Cheers to Pretrial Fairness: Why We Have Extra Reasons to Celebrate This St. Patrick's Day 🍀
Top of the morning to ya, Peorians! Happy St. Patrick's Day, ya lucky leprechauns! 🍀
As you may likely know, I'm a proud supporter of the Pretrial Fairness Act (PFA), which was passed by the Illinois legislature in January 2021 and will go into effect this year after clearing the roadblock in the state Supreme Court. After the great work by Deputy Solicitor General Alex Hemmer during the oral arguments this week to present that the PFA is a Constitutional legislation that restores the presumption of innocence making Illinois safer by ending money bond and the practice of caging people pretrial simply because they cannot afford to buy their freedom. I'm feeling very optimistic about the outcome of the Illinois Supreme Court decision on cash bail. You see, cash bail is a very unfair and unjust system that keeps poor people locked up while they wait for their trial, even if they are innocent or pose no danger to society. It also discriminates against people of color, who are more likely to be arrested and face higher bail amounts than white people. That's why I'm so glad that Illinois passed a law that would abolish cash bail starting from 2023 as part of the SAFE-T Act.
But of course, not everyone is happy about this progressive reform. Some prosecutors and sheriffs filed lawsuits to stop the law from taking effect, claiming that it violates the state constitution and endangers public safety. They also argued that the law was passed without proper debate or input from stakeholders. Well, guess what? The Illinois Supreme Court heard their arguments on Tuesday, and they didn't seem very impressed.
According to various news sources, the justices grilled the lawyers representing the opponents of cash bail, asking them tough questions about their evidence and logic. They also pointed out that other states have successfully implemented similar reforms without negative consequences. On the other hand, they seemed more sympathetic to the arguments of Attorney General Kwame Raoul and Senate President Don Harmon, who defended the law as a constitutional and necessary step to ensure equal justice for all.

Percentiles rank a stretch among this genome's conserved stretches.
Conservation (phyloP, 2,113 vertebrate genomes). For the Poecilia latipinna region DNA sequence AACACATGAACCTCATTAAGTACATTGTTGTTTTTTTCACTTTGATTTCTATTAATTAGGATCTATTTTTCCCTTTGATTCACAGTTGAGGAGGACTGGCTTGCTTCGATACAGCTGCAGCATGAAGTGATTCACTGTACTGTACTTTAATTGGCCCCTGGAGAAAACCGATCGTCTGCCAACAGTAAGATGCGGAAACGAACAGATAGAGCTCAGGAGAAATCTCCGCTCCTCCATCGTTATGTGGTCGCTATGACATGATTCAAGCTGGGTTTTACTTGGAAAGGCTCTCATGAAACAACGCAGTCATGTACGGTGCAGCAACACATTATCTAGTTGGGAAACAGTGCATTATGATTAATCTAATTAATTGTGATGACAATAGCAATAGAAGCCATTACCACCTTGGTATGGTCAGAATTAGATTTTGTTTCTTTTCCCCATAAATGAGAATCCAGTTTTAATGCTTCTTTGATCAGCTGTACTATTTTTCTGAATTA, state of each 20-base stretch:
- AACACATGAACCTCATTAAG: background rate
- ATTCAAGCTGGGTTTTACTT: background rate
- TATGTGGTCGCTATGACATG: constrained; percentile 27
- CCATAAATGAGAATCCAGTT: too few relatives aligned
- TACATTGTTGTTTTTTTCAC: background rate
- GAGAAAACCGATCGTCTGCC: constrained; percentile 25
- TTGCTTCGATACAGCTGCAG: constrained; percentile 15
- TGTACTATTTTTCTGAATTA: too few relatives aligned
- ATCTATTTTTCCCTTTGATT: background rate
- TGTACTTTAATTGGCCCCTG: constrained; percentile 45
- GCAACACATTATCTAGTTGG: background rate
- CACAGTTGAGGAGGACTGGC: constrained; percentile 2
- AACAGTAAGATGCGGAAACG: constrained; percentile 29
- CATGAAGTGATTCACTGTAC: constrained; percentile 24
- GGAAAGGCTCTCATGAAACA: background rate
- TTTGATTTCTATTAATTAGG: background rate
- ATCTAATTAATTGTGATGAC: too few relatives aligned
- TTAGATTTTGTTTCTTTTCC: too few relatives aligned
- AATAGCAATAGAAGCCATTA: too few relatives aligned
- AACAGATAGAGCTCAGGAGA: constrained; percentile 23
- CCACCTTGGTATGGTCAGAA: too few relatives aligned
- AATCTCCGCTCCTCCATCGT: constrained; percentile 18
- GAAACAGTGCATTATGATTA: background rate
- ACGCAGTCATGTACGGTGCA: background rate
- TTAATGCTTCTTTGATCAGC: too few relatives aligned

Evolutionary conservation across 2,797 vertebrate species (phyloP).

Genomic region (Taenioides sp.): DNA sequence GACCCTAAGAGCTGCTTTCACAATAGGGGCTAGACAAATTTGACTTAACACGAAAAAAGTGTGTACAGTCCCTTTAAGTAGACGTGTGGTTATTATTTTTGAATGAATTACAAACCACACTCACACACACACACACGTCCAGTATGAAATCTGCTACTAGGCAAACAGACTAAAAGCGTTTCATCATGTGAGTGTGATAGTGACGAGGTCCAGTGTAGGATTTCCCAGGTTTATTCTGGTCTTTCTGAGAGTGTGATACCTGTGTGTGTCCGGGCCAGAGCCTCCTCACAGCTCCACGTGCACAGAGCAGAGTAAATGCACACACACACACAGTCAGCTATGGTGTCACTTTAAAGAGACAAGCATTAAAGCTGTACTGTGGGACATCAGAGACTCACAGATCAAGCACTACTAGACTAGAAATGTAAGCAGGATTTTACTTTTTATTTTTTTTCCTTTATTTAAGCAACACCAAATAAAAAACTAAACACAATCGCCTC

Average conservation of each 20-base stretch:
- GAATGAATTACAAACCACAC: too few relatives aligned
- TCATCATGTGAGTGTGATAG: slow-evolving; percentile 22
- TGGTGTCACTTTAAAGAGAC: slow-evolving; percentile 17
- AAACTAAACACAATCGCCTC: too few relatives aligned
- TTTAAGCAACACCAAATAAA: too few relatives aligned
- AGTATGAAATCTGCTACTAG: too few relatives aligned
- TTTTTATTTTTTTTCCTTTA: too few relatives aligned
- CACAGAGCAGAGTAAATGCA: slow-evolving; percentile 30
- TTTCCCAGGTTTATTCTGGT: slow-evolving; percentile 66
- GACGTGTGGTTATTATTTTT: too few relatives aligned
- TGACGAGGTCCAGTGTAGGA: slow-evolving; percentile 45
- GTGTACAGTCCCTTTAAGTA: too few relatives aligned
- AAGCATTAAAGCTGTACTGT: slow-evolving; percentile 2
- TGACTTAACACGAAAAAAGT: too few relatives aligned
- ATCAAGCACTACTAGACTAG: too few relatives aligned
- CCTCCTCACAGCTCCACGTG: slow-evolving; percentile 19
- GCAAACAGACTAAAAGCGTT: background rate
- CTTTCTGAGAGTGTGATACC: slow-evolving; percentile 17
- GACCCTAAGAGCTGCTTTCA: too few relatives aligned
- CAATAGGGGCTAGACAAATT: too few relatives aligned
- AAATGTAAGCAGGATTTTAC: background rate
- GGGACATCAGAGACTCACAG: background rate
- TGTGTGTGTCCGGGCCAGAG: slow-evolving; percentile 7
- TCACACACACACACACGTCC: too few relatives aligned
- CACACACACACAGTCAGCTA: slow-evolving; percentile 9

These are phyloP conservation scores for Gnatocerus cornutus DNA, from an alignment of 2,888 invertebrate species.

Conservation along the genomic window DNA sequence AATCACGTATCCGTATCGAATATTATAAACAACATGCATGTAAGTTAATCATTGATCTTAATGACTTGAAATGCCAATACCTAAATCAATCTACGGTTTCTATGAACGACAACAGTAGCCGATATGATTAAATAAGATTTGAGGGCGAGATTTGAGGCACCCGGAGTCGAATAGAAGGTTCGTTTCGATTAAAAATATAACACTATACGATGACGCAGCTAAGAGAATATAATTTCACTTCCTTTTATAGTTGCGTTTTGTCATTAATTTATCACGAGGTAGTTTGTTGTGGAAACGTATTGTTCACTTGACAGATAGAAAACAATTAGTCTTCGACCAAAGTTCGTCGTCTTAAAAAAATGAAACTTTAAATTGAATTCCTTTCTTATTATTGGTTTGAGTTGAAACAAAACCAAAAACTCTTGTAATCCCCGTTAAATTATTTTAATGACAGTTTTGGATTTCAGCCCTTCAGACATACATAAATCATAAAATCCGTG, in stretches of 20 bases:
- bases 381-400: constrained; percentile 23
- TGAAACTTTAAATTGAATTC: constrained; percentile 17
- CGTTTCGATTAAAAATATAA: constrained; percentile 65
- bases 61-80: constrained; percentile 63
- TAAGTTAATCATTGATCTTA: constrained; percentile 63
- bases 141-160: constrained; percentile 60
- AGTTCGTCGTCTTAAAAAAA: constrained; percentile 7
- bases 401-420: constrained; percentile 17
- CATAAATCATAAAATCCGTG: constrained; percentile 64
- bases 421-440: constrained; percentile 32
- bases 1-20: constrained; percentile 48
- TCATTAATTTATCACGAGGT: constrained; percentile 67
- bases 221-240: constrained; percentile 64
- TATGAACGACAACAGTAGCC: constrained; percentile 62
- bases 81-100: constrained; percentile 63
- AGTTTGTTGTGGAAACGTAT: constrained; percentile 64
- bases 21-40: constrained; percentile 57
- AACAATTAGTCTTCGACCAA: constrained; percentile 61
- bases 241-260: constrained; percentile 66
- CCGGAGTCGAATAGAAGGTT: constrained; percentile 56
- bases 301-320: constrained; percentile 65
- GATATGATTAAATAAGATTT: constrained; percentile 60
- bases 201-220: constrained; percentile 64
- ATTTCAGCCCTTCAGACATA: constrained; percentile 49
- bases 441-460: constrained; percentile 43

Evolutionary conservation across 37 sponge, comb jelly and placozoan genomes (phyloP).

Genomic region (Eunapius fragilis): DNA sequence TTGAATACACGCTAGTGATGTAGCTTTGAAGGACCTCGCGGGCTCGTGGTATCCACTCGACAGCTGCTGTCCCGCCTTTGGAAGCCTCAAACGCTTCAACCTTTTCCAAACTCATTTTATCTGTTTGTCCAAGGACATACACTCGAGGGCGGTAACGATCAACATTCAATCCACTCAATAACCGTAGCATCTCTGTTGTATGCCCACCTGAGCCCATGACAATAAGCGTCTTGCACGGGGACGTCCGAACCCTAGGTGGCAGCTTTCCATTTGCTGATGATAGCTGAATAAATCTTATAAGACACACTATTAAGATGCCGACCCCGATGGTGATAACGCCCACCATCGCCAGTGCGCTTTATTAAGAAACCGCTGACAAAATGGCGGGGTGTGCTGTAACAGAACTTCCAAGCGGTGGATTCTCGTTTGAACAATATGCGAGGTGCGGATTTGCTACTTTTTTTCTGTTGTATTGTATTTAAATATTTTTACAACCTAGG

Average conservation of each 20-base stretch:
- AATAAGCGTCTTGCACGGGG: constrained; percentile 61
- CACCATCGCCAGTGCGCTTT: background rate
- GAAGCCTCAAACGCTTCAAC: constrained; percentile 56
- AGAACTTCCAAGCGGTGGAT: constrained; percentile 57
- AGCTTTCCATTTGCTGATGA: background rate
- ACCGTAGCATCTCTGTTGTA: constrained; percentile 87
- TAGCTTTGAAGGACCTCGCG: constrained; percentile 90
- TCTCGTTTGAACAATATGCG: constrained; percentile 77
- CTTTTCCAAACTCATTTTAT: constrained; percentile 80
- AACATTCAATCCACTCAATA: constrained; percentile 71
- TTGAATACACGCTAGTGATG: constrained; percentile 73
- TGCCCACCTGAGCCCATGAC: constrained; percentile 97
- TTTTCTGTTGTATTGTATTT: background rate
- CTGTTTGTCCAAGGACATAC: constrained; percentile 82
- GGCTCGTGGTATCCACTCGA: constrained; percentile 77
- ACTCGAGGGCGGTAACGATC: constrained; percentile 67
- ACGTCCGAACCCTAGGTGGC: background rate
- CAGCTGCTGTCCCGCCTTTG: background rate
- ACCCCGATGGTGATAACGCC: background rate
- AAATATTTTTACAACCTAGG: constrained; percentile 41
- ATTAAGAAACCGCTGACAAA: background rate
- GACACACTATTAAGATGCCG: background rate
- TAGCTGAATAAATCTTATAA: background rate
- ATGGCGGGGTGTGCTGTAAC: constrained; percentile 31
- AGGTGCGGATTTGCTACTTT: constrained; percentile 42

So based on these reports, I think we have a good chance of winning this case and making history in Illinois. Cash bail is a relic of a bygone era that has no place in a modern and humane society. It's time to end this practice once and for all. I can't wait for when we can finally celebrate this victory for civil rights!
But wait, there's more! Some naysayers are trying to spread fear and lies about the PFA, claiming that it will let dangerous criminals run amok on the streets. Well, I'm here to tell you that's a load of blarney. The PFA is all about ensuring equal justice for all, while keeping our communities safe. It doesn't eliminate pretrial detention altogether, but it does make sure that people aren't locked up just because they can't afford to pay bail. And it provides for due process protections, victim rights, and community-based services to support pretrial defendants. What's not to love?
The truth is that money bond is an unfair and ineffective system that discriminates against low-income people and people of color, who are more likely to be detained pretrial and face worse outcomes in their cases than those who can afford to pay bail. Money bond also does not guarantee public safety or court appearance, as studies have shown that there is no correlation between bail amounts and recidivism or failure to appear rates. Moreover, money bond wastes taxpayer dollars on unnecessary incarceration costs and harms families and communities by disrupting employment, education, health care, housing, and childcare for those who are locked up pretrial.
That's why I'm asking you to join me in celebrating the PFA and thanking our legislators for passing this historic reform. By ending money bond, we are making Illinois a more fair, just, and humane state for all. Please visit gocp.link/PFAthankyou to send a message of gratitude to your representatives today.